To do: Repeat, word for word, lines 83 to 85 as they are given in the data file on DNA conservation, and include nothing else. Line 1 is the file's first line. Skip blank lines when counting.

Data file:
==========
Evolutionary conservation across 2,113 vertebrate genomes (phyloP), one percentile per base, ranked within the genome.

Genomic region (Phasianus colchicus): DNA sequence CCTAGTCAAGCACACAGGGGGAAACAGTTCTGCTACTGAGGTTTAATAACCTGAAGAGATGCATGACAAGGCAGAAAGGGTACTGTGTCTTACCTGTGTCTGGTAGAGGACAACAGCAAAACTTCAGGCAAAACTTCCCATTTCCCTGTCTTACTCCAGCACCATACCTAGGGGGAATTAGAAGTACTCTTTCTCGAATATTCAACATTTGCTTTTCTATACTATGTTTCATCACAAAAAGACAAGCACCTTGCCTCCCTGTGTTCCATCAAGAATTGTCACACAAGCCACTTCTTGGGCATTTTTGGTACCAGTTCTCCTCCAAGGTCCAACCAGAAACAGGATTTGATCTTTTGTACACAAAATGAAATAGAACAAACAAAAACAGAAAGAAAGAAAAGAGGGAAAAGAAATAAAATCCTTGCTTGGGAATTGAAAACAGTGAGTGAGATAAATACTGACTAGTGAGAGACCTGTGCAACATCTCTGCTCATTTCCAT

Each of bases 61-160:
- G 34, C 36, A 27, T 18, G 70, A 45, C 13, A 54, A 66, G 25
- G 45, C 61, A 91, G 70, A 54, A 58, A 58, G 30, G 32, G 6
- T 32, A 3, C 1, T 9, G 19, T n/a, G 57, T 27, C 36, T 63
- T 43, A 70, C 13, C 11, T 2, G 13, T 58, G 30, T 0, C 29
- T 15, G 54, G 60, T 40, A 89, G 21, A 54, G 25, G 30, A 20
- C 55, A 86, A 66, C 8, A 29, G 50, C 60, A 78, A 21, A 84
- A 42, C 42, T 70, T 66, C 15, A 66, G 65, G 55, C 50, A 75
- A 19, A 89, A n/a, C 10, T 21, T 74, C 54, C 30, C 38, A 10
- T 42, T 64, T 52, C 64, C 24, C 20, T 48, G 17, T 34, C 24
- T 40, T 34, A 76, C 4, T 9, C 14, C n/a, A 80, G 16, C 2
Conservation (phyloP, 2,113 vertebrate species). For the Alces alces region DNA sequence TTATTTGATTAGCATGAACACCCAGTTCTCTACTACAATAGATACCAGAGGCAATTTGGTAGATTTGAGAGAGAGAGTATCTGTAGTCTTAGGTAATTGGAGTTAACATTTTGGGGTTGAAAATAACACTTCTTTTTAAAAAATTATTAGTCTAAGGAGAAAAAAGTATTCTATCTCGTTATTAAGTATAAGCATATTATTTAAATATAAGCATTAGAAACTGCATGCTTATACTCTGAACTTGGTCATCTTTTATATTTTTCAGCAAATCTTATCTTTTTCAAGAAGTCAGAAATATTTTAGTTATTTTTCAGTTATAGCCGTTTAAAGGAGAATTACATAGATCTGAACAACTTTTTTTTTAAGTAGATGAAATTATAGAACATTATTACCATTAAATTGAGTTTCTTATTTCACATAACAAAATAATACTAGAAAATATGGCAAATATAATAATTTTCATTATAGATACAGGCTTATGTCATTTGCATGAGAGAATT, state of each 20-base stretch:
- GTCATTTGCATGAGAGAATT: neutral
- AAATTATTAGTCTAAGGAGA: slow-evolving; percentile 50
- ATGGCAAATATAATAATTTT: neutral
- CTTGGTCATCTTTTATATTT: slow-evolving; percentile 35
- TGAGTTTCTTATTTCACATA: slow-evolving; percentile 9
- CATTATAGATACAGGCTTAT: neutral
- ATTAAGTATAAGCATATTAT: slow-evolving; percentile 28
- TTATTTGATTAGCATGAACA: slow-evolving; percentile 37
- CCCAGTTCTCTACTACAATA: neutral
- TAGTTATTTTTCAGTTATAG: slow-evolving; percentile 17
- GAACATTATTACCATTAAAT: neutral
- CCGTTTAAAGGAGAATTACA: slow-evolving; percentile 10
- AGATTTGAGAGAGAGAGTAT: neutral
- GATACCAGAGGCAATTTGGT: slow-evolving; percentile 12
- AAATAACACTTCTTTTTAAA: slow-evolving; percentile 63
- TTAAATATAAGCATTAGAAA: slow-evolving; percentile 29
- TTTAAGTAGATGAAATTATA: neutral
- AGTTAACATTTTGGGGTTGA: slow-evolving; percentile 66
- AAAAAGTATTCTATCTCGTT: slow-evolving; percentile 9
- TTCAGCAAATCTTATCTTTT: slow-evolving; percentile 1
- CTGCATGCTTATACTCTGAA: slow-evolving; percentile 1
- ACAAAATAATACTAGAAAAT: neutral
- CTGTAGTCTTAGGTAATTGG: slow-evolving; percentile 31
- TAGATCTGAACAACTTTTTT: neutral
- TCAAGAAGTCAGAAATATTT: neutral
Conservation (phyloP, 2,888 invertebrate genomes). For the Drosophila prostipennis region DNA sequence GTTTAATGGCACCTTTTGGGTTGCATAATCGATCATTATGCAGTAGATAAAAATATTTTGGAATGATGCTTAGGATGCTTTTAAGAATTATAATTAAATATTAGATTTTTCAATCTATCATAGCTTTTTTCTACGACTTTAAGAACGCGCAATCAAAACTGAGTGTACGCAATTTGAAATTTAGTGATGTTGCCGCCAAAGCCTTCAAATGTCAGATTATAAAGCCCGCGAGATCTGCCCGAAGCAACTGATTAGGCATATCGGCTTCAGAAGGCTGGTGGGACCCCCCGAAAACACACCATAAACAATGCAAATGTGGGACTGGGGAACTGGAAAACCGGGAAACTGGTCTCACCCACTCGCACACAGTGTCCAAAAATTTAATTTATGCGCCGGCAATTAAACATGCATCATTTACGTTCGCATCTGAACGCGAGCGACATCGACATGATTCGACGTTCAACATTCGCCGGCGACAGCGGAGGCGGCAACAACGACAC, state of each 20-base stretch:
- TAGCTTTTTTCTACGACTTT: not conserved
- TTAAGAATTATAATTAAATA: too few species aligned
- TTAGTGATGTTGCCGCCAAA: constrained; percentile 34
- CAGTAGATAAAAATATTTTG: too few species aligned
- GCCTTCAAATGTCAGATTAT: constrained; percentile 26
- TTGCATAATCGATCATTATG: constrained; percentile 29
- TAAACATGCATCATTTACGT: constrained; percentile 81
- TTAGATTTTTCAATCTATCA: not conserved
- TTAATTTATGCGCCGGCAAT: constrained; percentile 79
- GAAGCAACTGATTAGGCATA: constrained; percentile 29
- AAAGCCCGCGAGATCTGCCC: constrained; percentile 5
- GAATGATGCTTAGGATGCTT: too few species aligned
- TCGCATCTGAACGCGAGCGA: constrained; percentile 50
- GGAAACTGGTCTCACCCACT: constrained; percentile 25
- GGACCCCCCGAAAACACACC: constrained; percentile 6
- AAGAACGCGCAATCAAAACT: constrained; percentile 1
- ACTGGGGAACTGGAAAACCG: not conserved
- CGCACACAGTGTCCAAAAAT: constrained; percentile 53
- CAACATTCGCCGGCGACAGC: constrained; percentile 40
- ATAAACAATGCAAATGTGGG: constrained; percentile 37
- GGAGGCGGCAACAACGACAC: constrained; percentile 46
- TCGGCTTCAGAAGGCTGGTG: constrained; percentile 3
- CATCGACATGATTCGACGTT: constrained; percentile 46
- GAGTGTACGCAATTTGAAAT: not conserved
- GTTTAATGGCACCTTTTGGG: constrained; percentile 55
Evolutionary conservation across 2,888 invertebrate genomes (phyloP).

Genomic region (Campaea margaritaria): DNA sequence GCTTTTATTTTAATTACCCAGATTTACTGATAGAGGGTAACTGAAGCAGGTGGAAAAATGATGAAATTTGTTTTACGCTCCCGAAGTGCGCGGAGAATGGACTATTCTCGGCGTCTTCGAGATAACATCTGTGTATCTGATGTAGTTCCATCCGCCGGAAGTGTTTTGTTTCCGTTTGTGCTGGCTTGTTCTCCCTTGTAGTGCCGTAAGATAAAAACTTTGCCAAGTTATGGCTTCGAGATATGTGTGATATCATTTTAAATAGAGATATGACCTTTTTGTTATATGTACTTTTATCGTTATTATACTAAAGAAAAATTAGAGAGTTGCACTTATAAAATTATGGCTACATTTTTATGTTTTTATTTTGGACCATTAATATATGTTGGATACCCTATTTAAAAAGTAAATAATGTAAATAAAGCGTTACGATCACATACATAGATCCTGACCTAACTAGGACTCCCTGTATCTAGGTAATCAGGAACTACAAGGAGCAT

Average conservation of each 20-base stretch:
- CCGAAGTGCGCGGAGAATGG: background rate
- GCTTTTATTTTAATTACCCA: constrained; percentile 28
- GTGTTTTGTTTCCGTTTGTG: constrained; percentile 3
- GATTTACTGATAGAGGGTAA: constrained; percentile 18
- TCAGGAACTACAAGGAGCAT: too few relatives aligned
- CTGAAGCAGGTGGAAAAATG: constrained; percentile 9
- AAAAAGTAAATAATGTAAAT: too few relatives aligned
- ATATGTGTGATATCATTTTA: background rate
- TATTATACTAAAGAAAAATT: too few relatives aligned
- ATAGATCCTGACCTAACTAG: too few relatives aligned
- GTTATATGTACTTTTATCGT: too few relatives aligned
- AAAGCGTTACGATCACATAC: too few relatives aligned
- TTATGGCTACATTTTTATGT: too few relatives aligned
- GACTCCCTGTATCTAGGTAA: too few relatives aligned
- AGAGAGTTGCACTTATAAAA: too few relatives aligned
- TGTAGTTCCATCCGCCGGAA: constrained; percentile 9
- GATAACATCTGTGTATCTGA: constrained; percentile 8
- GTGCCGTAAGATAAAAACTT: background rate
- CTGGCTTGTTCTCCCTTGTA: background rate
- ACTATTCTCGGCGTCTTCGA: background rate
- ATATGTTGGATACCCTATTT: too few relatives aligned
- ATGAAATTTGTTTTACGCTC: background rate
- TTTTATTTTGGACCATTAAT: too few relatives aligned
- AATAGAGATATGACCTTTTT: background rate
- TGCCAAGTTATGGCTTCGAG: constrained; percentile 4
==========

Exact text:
- AGAGAGTTGCACTTATAAAA: too few relatives aligned
- TGTAGTTCCATCCGCCGGAA: constrained; percentile 9
- GATAACATCTGTGTATCTGA: constrained; percentile 8